Often in the United States, I’ve heard people ask: would you rather retire on the beach or in the mountains? This question seems to inquire which view a person wants to spend the most time enjoying, as if the two were mutually exclusive opposites that define your “happy place.” If mountains and beaches are the ideals of picturesque vistas, Chile has them in spades along its eastern border with Argentina and Bolivia and its western border with the Pacific Ocean. But aside from that, the real marvels along this thin ribbon of a country come in the most extreme parts. The Chilean countryside is a battleground where monstrous mountains, parched deserts, frigid glaciers and craggy seaside coasts constantly one-up each other in terms of just how stunning they can be.
When the tallest non-Asia mountain range in the world slopes down to sea level in a distance of only around 150 km, you know you’re going to get wildly shifting altitude. Even besides the towering snow-capped Andes, the Chilean Coastal Range brings mountains right next to the beaches in Valparaiso, meaning flat ground is hard to come by. The trade-off for hiking up and down hills to get anywhere is incredible views, and they are abundant. And while sandy beaches line the coast in some places, there are also stretches where the waves smash against craggy rock faces, giving each diverse landscape its own brand of beautiful.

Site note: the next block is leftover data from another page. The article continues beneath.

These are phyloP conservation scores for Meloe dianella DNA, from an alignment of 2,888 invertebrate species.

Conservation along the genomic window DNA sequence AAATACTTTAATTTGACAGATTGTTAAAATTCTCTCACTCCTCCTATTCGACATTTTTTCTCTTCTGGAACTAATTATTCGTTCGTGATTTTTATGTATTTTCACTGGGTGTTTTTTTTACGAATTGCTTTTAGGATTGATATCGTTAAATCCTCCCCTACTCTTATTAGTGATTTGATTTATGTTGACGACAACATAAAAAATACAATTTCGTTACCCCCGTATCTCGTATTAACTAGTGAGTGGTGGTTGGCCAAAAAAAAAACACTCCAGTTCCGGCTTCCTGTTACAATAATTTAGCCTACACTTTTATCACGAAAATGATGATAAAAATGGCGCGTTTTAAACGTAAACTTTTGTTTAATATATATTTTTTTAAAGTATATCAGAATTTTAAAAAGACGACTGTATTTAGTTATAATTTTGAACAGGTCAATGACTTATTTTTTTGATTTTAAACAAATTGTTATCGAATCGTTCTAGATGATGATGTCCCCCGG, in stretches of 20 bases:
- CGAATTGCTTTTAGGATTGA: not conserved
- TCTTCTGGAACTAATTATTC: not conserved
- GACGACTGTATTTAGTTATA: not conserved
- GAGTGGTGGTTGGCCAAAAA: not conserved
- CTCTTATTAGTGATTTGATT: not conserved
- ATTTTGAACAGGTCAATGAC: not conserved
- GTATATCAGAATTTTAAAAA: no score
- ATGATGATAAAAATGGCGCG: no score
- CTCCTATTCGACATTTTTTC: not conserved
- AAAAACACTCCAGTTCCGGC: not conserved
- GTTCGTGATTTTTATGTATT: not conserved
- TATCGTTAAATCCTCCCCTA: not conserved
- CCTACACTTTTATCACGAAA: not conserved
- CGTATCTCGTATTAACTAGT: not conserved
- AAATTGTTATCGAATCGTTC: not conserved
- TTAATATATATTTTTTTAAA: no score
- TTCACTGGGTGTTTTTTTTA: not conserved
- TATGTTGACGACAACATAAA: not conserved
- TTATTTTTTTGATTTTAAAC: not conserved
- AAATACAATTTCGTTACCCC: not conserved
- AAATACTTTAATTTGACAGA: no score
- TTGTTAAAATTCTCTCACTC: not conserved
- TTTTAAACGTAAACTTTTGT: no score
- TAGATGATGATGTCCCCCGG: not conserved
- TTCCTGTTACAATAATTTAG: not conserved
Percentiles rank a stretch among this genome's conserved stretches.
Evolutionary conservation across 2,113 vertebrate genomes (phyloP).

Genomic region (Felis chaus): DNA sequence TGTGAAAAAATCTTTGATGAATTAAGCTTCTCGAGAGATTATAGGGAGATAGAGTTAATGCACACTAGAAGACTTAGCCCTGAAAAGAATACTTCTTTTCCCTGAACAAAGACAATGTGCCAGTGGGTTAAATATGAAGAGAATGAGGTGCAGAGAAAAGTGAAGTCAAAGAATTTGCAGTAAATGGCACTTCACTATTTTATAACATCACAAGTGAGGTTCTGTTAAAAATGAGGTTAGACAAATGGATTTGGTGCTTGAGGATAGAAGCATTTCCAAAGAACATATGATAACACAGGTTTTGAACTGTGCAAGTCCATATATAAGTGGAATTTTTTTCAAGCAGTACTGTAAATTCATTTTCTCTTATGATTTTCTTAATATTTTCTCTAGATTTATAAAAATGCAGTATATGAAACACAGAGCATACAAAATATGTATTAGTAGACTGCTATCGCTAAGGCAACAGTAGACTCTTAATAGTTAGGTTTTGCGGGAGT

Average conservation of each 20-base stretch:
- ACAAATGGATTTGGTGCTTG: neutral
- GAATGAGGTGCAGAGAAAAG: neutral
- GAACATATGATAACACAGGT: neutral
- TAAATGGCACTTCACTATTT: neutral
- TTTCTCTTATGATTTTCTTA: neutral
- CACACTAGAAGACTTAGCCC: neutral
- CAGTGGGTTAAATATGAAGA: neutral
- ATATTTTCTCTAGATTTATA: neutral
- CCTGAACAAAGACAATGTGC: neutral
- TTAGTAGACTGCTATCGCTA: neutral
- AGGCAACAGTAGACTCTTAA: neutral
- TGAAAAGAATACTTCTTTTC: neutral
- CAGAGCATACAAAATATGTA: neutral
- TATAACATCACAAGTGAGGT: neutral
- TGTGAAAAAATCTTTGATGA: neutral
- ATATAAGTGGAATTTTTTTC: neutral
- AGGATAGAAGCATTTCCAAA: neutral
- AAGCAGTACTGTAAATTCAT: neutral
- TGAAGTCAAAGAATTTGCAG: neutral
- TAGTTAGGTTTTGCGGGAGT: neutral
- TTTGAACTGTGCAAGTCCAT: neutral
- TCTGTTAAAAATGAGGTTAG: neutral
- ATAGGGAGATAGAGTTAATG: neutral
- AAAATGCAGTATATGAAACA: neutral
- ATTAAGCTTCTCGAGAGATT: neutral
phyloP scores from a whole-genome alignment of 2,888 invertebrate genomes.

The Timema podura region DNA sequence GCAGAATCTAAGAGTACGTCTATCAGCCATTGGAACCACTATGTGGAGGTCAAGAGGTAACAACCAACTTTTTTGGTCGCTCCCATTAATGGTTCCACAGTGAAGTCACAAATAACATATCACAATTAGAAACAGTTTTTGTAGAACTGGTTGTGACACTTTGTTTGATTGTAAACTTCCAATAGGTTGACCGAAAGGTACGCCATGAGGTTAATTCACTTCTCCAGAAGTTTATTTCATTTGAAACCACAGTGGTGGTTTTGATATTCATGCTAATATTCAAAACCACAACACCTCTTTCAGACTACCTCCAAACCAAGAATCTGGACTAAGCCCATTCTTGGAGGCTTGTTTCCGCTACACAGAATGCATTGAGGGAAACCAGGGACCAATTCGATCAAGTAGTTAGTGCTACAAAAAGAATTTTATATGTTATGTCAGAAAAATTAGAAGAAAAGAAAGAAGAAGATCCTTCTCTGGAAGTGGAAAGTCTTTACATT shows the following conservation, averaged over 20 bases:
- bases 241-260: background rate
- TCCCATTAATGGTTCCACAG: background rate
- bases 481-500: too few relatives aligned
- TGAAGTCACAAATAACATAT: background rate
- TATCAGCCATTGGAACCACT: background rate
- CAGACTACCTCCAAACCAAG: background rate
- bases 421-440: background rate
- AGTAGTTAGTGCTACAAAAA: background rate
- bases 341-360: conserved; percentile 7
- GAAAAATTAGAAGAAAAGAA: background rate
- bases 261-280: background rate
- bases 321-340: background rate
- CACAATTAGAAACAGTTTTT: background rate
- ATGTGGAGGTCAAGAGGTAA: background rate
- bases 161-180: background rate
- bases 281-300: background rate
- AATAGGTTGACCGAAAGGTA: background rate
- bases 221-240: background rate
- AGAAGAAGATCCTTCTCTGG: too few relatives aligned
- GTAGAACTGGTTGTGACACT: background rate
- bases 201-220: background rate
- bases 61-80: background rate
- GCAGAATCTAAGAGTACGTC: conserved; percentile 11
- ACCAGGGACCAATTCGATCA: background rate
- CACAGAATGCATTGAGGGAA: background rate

A little known fact about the northern part of this wonderland is that the driest non-polar desert in the world is actually located in Chile – the Atacama Desert. In some parts, it literally hasn’t rained at all in several decades. After traveling there for a week, I don’t know if I’ll ever un-chap my lips, but the desert expanse has a sort of exhilarating uncharted wasteland feel that makes it seem like you’re exploring the surface of Mars. Oh, and it has some unbelievable views of the mystifying night sky. Contrast that with the grassy parks of Valparaiso or even the evergreen forests and lakes in the much rainier south, and Chile spans the whole spectrum of humidity, too.
Another amazing bit of my Atacama experience was that I felt colder than I’d ever felt in Chile in the same week that I felt the hottest. Visiting jaw-dropping geysers in the mountain heights before the sun rose left me shivering at around freezing temperature, but that same afternoon with the blistering sun beating down back in the valleys I was sweltering. Even besides altitude, the northernmost parts of Chile are nestled inside the tropics (we crossed the tropic of Capricorn by bus), while it also boasts a handful of cities further south than any others in the world.
So if you’re planning your retirement destination and can’t narrow it down between sandy glistening beaches and splendorous rugged mountain peaks, consider Chile – it’s got them both so close together you could see it all in a day trip. Or, better yet, come now, and experience the epic adventure of exploring some of nature’s most intense venues all in the same thin Chilean ribbon.
The world awaits…discover it!